There was a real golden age from the 1930s through the 1960s when self-sufficient individuals and couples sailed the world in small boats. As author Borland aptly says, "The days of paid crews have long since vanished," and the days of modern "technological" boats had not come. Eric Hiscock was in the process of codifying the accumulated knowledge of a generation of long-distance sailors, the kind of men (and a few women) capable of splicing a line, turning a belaying pin on a lathe, soldering an electrical connection, or navigating by compass, chart and sextant. The boats, built of wood, could, with the necessary carpentry skills, be modified in any kind of way to make them safer, more comfortable, easier to sail. The introduction of the fiberglass boat was a first step toward deprecation of the old sailorly skills, followed over the ensuing decades by microelectronics, roller furling, global positioning, carbon fibers, inner mast furling, and no doubt other things of which this traditionalist sailor is not yet aware. The modern boat is no doubt safer and more reliable than the one of fifty years ago, but the modern sailor is probably a lot less handy. Can you imagine the proud owner of a new Beneteau standing on the springy foredeck with saw in hand, preparing to cut into it to install a "Combination Mooring Bit and Ventilator", as described by Mr. Loren on page 53 of his late 1960s tome? Or perhaps, hand-building some blocks to save the expense of buying them at West Marine?
Shipshape and Bristol Fashion is a collection of 65 short articles on projects to improve a boat. The march of time has obsoleted a few of them. Very few will wish to build a Transistor Power Converter for 110 Volts. On the other hand, a Tricing Line for Jibs looks like a worthwhile modification for cutter rigs, even ones with roller furling. Tacking a cutter often involves either rolling in the jib and then unrolling it on the opposite tack, or going forward to feed the jib through the slot between the jibstay and forestay. Borland's setup allows for a line led back to the cockpit to pull the jib through. Some of the projects in the book seem more amusing than practical - for example, rigging a button in the cockpit that sets off a buzzer next to the skipper's head when he is asleep in his berth - but others make eminent sense - like putting a master switch in the cockpit so that the helmsman or watch can extinguish all lights, running, interior or deck - to momentarilly remove all ambient light when trying to make out a distant signal, or identify something in the water. All the projects are interesting and some are ingenious, like the one for making a waterproof battery cover out of an inverted dishpan. Air pressure keeps water out, even if the whole compartment is submerged. As Borland points out, "With a battery installation such as this, one can start and operate an electric bilge pump with two or three feet of water above the battery, and this could well turn the tide if one were in trouble."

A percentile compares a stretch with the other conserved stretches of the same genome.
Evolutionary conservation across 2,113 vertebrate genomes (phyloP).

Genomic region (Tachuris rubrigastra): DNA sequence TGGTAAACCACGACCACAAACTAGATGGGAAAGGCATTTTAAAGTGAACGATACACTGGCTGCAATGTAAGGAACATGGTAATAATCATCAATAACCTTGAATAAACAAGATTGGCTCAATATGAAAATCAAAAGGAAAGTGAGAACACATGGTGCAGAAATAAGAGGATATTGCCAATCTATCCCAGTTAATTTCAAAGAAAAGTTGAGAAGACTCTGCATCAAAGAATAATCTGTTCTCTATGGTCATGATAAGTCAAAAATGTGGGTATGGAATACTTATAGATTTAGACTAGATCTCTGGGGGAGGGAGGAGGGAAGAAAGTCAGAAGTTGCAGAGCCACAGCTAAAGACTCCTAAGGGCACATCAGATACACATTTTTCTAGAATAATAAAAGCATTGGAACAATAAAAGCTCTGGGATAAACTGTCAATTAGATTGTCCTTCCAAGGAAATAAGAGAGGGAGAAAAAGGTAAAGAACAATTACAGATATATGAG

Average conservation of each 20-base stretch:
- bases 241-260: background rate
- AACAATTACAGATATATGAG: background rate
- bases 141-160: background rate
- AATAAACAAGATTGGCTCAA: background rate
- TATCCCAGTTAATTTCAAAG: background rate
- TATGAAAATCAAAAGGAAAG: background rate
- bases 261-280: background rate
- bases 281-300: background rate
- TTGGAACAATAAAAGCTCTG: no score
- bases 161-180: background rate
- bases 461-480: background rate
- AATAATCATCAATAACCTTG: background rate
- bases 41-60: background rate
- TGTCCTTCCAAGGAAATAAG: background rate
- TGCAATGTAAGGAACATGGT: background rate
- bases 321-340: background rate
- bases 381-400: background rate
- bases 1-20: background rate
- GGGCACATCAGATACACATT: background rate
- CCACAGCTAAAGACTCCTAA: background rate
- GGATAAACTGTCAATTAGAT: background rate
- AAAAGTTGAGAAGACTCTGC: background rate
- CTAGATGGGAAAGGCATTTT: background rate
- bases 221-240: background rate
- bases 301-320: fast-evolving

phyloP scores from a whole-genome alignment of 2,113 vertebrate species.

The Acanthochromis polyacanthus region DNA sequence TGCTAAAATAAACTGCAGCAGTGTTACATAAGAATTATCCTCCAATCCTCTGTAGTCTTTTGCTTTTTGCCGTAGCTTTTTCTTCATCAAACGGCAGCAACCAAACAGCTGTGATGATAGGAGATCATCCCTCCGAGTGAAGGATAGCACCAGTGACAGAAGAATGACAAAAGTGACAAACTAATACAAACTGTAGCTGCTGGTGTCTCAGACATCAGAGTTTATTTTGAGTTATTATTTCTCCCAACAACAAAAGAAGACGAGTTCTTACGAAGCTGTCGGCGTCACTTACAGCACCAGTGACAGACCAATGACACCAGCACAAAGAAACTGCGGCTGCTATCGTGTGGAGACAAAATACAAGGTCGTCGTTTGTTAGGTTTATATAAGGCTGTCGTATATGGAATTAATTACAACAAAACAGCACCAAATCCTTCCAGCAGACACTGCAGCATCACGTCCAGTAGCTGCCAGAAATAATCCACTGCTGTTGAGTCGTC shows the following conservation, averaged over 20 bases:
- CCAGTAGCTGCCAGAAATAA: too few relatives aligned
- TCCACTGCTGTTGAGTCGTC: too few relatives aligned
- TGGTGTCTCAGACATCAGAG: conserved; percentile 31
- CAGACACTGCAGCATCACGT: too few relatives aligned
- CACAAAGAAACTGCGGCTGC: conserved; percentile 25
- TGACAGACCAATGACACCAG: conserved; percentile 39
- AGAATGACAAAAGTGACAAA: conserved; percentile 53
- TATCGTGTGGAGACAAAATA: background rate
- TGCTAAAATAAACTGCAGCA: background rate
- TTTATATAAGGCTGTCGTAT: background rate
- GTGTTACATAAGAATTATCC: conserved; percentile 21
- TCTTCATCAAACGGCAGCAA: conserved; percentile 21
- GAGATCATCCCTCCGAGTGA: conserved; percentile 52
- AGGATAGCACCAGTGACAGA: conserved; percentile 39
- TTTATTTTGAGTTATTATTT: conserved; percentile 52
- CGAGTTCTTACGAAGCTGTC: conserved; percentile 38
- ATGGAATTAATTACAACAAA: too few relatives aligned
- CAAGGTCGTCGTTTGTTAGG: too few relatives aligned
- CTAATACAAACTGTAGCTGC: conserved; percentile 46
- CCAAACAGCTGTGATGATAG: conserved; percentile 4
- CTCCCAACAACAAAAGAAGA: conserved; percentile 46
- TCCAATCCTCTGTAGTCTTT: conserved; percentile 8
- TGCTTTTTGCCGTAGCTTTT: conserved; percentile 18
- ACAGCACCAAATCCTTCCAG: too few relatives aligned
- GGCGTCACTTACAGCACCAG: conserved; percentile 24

A project that I am considering is replacing my jib sheets, and Borland has an interesting take on the proper way to attach the sheets to the sail. To make the toggle and becket attachment, the rope work requires an eye splice, a side splice, a Matthew Walker knot and a whip finish. All of these are easy to learn. Here is the section entitled "Toggle and becket for headsail sheet fastening."
Snap shackles, especially in the larger sizes, are expensive items. They require frequent oiling if they are to work well, and they are not infallible by any means. I have had two of them, carrying the stamp of a leading manufacturer and of more than adequate size, break within a week of my having bought them--in both cases due to an obvious internal defect in the metal. They are hard and heavy, and their lethal potentialities on the clew of a flogging headsail are well appreciated by experienced yachtsmen.